A versatile strategy for electrochemical determination of glycoalkaloids (GAs) was developed by using a carbon nanotubes-phenylboronic acid (CNTs-PBA) modified glassy carbon electrode. PBA reacts with α-solanine and α-chaconine to form a cyclic ester, which could be utilized to detect GAs. This method allowed GA detection from 1 μM to 28 μM and the detection limit was 0.3 μM. Affinity interaction of GAs and immobilized PBA caused an essential change of the peak current. The CNT-PBA modified electrodes were sensitive for detection of GAs, and the peak current values were in quite good agreement with those measured by the sensors. Full article
(This article belongs to the Special Issue Inorganic-Organic Hybrid Biological and Chemical Sensors)

Review

Jump to: Research

Open AccessReview Hybrid Integrated Label-Free Chemical and Biological Sensors
Sensors 2014, 14(4), 5890-5928; doi:10.3390/s140405890
Received: 11 February 2014 / Revised: 10 March 2014 / Accepted: 14 March 2014 / Published: 26 March 2014
Cited by 17 | PDF Full-text (1030 KB) | HTML Full-text | XML Full-text
Abstract
Label-free sensors based on electrical, mechanical and optical transduction methods have potential applications in numerous areas of society, ranging from healthcare to environmental monitoring. Initial research in the field focused on the development and optimization of various sensor platforms fabricated from a [...] Read more.
Label-free sensors based on electrical, mechanical and optical transduction methods have potential applications in numerous areas of society, ranging from healthcare to environmental monitoring. Initial research in the field focused on the development and optimization of various sensor platforms fabricated from a single material system, such as fiber-based optical sensors and silicon nanowire-based electrical sensors. However, more recent research efforts have explored designing sensors fabricated from multiple materials. For example, synthetic materials and/or biomaterials can also be added to the sensor to improve its response toward analytes of interest. By leveraging the properties of the different material systems, these hybrid sensing devices can have significantly improved performance over their single-material counterparts (better sensitivity, specificity, signal to noise, and/or detection limits). This review will briefly discuss some of the methods for creating these multi-material sensor platforms and the advances enabled by this design approach. Full article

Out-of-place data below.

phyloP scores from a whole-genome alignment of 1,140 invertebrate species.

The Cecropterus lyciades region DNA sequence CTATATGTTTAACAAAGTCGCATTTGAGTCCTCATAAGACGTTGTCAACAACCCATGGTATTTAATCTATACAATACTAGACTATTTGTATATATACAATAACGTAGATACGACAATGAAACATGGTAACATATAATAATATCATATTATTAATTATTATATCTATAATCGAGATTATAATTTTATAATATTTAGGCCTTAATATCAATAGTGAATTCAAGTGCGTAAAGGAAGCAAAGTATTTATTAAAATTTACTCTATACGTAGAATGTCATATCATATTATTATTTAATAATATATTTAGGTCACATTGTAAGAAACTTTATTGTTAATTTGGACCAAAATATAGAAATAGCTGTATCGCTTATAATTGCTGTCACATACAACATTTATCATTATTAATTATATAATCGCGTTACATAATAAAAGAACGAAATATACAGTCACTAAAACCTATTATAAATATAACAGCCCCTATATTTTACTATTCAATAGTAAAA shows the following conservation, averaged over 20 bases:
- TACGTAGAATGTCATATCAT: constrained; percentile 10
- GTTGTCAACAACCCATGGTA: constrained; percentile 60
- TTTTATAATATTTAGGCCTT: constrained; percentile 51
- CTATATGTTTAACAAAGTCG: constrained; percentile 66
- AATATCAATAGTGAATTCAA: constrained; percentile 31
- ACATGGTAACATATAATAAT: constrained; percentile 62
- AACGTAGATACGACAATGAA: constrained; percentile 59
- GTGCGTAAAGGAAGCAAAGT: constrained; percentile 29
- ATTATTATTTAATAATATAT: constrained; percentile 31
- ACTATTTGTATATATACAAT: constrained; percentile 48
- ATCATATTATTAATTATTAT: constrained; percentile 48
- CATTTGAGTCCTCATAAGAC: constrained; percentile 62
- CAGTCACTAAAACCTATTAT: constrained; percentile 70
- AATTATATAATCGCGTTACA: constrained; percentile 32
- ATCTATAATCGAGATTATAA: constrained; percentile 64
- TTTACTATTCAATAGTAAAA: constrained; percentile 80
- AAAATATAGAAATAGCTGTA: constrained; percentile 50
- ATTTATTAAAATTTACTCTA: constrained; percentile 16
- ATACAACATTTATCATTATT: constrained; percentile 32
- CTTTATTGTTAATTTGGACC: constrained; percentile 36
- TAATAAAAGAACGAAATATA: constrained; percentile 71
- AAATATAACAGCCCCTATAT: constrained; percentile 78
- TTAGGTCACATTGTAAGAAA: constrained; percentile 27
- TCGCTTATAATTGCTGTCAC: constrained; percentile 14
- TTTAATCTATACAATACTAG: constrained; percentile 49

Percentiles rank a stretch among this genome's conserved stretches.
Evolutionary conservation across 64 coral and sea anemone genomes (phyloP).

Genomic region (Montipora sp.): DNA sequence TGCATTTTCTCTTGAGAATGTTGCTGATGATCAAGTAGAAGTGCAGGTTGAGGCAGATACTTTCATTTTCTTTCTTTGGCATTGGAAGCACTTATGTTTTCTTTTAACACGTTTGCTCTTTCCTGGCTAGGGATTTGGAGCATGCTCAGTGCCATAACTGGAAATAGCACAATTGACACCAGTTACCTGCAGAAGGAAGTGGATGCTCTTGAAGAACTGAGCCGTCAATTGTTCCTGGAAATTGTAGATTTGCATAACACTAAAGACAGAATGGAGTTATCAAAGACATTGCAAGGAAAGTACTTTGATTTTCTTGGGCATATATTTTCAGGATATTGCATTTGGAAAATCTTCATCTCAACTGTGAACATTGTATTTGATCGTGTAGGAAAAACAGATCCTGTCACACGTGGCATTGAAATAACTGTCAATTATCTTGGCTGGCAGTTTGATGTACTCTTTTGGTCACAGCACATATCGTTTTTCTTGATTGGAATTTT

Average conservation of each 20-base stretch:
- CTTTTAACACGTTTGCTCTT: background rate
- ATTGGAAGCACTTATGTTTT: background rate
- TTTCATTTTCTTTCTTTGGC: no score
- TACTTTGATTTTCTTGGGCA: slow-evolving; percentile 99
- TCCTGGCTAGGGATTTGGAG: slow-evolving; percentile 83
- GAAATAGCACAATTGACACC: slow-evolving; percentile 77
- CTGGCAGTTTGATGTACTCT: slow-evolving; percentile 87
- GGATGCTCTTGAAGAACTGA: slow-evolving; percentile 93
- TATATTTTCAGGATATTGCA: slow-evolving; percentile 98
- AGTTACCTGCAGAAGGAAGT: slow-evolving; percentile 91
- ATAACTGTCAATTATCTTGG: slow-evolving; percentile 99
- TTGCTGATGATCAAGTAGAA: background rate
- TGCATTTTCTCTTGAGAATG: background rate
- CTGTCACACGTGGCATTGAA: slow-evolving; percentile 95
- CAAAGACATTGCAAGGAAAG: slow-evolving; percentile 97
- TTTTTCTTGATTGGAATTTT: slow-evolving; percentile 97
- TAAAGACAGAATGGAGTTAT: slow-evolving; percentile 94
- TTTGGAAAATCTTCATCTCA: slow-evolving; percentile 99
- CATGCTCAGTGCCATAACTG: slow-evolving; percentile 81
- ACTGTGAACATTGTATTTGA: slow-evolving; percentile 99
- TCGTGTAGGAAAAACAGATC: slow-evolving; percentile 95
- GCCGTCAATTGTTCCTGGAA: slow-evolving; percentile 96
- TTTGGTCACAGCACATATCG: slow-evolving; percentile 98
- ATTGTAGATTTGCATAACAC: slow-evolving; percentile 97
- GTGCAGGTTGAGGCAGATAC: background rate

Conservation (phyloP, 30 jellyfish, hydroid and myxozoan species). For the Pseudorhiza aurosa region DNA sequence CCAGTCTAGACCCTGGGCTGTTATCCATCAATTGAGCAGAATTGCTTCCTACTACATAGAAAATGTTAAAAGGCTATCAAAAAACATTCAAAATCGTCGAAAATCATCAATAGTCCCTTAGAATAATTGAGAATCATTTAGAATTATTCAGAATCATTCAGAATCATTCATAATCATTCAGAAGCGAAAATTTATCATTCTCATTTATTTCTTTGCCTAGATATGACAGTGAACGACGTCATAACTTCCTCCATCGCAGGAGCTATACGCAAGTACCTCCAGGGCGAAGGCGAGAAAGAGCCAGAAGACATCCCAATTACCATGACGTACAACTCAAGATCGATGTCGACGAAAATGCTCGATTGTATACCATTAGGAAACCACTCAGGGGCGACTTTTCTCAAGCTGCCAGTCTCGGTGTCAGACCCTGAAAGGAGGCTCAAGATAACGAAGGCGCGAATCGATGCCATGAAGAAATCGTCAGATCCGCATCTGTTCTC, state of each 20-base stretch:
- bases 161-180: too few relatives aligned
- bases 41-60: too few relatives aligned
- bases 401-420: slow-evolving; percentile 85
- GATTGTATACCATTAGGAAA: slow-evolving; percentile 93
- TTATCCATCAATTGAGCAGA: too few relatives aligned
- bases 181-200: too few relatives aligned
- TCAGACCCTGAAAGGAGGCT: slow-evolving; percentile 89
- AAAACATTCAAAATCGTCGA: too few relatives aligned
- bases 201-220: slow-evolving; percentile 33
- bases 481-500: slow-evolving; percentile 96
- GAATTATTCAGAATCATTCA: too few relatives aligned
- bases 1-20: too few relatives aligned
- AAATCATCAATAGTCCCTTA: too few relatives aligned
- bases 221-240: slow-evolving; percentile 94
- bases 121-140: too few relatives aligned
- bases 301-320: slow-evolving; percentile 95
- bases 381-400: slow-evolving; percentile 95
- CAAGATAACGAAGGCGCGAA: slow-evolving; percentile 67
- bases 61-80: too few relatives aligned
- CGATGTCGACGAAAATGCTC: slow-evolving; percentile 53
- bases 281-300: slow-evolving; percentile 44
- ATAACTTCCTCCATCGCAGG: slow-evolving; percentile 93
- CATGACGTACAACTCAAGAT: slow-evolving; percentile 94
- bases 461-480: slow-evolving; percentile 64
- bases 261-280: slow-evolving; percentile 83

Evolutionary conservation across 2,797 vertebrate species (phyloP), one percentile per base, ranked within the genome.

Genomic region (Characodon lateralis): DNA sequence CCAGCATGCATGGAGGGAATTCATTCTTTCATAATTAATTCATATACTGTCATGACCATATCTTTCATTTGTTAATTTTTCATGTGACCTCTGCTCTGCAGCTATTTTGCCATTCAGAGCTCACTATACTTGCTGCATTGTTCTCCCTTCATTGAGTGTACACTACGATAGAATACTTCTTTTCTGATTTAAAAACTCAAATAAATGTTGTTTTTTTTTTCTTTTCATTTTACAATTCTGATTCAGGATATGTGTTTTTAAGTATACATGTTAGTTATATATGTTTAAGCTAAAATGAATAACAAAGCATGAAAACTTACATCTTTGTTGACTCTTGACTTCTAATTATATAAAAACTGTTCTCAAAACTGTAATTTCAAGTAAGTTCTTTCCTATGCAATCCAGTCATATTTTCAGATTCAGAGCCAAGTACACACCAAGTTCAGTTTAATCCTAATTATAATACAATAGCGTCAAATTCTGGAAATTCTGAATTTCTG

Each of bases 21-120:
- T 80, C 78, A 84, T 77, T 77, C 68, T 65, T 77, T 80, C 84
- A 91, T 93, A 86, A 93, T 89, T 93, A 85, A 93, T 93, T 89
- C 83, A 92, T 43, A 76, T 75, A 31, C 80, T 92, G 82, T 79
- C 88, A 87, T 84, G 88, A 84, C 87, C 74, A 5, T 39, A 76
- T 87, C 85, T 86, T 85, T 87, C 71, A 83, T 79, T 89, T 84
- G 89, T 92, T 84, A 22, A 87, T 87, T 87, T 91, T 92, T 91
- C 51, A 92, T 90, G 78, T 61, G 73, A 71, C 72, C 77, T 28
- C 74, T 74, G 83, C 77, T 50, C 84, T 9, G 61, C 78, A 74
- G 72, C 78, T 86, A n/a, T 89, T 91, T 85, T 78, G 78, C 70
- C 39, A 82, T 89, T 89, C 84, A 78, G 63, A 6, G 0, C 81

(This article belongs to the Special Issue Inorganic-Organic Hybrid Biological and Chemical Sensors)
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Open AccessReview Conducting Polymer-Based Nanohybrid Transducers: A Potential Route to High Sensitivity and Selectivity Sensors
Sensors 2014, 14(2), 3604-3630; doi:10.3390/s140203604
Received: 15 January 2014 / Revised: 11 February 2014 / Accepted: 12 February 2014 / Published: 20 February 2014
Cited by 19 | PDF Full-text (1588 KB) | HTML Full-text | XML Full-text
Abstract
The development of novel sensing materials provides good opportunities to realize previously unachievable sensor performance. In this review, conducting polymer-based nanohybrids are highlighted as innovative transducers for high-performance chemical and biological sensing devices. Synthetic strategies of the nanohybrids are categorized into four [...] Read more.
The development of novel sensing materials provides good opportunities to realize previously unachievable sensor performance. In this review, conducting polymer-based nanohybrids are highlighted as innovative transducers for high-performance chemical and biological sensing devices. Synthetic strategies of the nanohybrids are categorized into four groups: (1) impregnation, followed by reduction; (2) concurrent redox reactions; (3) electrochemical deposition; (4) seeding approach. Nanocale hybridization of conducting polymers with inorganic components can lead to improved sorption, catalytic reaction and/or transport behavior of the material systems. The nanohybrids have thus been used to detect nerve agents, toxic gases, volatile organic compounds, glucose, dopamine, and DNA. Given further advances in nanohybrids synthesis, it is expected that sensor technology will also evolve, especially in terms of sensitivity and selectivity. Full article
(This article belongs to the Special Issue Inorganic-Organic Hybrid Biological and Chemical Sensors)